The “extraordinary story” of German band Tangerine Dream is told in a new exhibition opening at the City of London’s Barbican Music Library today. Tangerine Dream: Zeitraffer features photographs, previously unpublished articles, video clips, and original synthesizers as it tells the story of the band – credited with laying the foundation for the Ambient and Trance music styles – from its founding in 1967 and the release of its first album, Electronic Meditation, in 1970 through to the latest album, Recurring Dreams, last year. The band, which has released more than 160 albums, has also composed the scores for more than 60 Hollywood films including Michael Mann’s Risky Business and Ridley Scott’s Legend as well as Firestarter, based on the Stephen King novel. In 2013, they also wrote the score for the record-breaking video game, Grand Theft Auto V, and their music has appeared in recent Netflix series, Stranger Things, Black Mirror and Mr Robot. Runs until 2nd May. Admission is free.

The stories of six “community curators” – each of whom has personal experience of migration – are at the centre of a new display at the Dulwich Picture Gallery. Journeys, which explores themes of identity, belonging, migration and London’s multiculturalism, examines the contemporary relevance of works by the likes of Poussin, Rubens, Canaletto and Van Dyck against the backdrop of the life stories of the curators who, aged between 29 and 69, have a combined heritage spanning eight countries including Yemen, Sri Lanka, Italy, Pakistan and Ireland. Opens next Tuesday (21st January) and runs until 24th June with a special free late opening on 19th June during the final week which coincides with Refugee Week. For more, see www.dulwichpicturegallery.org.uk.

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This (Year) in London – Five exhibitions you won’t want to miss in 2020…

It’s our first ‘This Week in London’ for 2020 so instead of our usual programming, we thought we’d briefly look at five key exhibitions that you won’t want to miss this year…

1. Thomas Becket at the British Museum. Marking the 850th anniversary of the murder of the medieval Archbishop of Canterbury on 29th December, 1170, the museum will host the first ever major exhibition on the life, death and legacy of the archbishop as part of a year-long programme of events which also includes performances, pageants, talks, film screenings and religious services. The exhibition will run from 15th October to 14th February, 2021. PICTURE: Alabaster sculpture, c 1450–1550, England. Here, Becket is shown kneeling at an altar, his eyes closed and his hands clasped in prayer, all the while four knights draw their swords behind him. To Becket’s right is the monk Edward Grim, whose arm was injured by one of the knight’s swords. © The Trustees of the British Museum.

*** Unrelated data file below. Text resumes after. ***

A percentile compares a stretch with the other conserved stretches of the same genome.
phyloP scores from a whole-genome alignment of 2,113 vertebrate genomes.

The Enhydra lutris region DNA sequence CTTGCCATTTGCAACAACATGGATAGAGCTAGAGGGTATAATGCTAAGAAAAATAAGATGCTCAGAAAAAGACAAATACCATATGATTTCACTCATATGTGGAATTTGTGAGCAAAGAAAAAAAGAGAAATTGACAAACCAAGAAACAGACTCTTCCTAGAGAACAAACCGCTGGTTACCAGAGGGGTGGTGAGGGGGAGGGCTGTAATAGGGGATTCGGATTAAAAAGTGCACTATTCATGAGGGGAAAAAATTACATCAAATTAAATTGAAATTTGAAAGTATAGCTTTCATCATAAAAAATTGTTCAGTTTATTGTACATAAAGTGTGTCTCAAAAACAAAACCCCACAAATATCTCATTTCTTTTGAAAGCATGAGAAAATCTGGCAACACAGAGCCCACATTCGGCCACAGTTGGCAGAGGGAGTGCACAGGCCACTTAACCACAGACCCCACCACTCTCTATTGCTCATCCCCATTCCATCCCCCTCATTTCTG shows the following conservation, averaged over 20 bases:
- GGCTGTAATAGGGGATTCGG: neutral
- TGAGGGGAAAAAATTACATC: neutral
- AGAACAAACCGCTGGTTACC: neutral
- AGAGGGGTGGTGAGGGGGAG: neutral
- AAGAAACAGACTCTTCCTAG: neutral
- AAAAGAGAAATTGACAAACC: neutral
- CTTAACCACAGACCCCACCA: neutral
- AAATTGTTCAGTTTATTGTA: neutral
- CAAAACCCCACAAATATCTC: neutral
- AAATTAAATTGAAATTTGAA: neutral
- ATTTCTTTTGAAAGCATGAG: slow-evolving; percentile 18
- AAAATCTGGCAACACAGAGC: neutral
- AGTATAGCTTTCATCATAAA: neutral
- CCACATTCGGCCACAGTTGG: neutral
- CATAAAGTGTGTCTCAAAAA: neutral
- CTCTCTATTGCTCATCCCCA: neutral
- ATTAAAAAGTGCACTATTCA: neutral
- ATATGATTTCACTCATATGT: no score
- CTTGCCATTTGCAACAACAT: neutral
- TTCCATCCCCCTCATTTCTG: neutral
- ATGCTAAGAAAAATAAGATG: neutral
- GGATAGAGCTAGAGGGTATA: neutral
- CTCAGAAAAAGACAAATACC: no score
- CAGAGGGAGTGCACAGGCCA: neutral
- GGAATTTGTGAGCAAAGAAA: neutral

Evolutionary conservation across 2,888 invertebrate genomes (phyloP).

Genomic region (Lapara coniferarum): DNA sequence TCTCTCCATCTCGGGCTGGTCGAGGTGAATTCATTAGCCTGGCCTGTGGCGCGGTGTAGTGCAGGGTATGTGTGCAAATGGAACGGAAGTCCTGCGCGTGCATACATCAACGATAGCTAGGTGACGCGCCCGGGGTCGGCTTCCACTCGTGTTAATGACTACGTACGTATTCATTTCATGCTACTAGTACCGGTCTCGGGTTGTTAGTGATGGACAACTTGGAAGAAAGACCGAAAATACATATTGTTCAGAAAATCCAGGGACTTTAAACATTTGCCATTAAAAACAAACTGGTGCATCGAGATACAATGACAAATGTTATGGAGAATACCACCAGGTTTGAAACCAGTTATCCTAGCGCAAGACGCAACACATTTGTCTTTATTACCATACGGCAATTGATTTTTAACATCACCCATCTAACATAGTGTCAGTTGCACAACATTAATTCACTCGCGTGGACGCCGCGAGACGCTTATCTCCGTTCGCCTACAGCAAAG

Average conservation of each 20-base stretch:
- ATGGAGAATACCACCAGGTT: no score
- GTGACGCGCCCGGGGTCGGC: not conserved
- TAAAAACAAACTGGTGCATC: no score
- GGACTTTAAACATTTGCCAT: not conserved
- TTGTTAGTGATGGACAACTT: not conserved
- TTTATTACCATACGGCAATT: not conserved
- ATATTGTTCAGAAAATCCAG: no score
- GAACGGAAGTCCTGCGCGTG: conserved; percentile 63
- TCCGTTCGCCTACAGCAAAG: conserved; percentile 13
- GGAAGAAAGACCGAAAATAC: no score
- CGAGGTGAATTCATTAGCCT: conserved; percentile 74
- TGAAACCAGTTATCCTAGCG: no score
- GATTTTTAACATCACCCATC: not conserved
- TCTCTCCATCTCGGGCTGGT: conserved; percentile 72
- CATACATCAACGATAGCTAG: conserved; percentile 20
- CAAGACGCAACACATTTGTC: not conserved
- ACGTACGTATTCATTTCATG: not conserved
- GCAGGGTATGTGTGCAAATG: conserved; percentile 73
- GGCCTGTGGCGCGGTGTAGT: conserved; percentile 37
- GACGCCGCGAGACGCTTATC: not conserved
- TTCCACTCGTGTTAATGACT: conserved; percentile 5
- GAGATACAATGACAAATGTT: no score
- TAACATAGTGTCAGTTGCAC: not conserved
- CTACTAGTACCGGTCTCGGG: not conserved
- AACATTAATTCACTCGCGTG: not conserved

2. Elizabeth and Mary at the British Library. This exhibition draws on original historic documents to  take a fresh look at what’s described as the “extraordinary and fascinating story of two powerful queens, both with a right to the English throne: Elizabeth I and Mary, Queen of Scots”. Letters and other 16th century documents will show how their struggle for supremacy in the isles played out. Runs from 23rd October to 21st February, 2021.

3. Tudors to Windsors at the National Maritime Museum. This major exhibition promises to give visitors “the opportunity to come face-to-face with the kings, queens and their heirs who have shaped British history and were so central to Greenwich”.  Including more than 150 works covering five royal dynasties, it will consider the development of royal portraiture over a period spanning 500 years and how they were impacted by the personalities of individual monarchs as well as wider historical changes. Will be held from April.

4. Gold and Glory: Henry VIII and the French King at Hampton Court Palace. Marking the 500th anniversary of the Field of Cloth of Gold – King Henry VIII’s landmark meeting with his great rival, the French King François I, the exhibition will feature a treasure trove of precious objects from the English and French courts as well as a never-before-seen tapestry, manufactured in the 1520s, which depicts a bout of wrestling at the meeting presided over by François and which also shows a black trumpeter among the many musicians depicted. Opens on 10th April. The palace will also play host this year to Henry VIII vs François I: The Rematch, a nine day festival of jousting, wrestling and foot combat complete with feasting, drinking and courtly entertainment. Runs from 23rd to 31st May.

5. Faces of a Queen: The Armada Portraits of Elizabeth I at the Queen’s House in Greenwich. This display brings together, for the first time, the three surviving versions of the iconic ‘Armada Portrait’ of Elizabeth I. The portrait commemorates the Spanish Armada’s failed attempt to invade England and the display will include the Royal Museums Greenwich’s own version of the painting along with that from the National Portrait Gallery and that which normally hangs in Woburn Abbey. Runs from 13th February to 31st August.

We’ll feature more details in stories throughout the coming year. But, of course, this is just a sample of what’s coming up this year – keep an eye on Exploring London for more…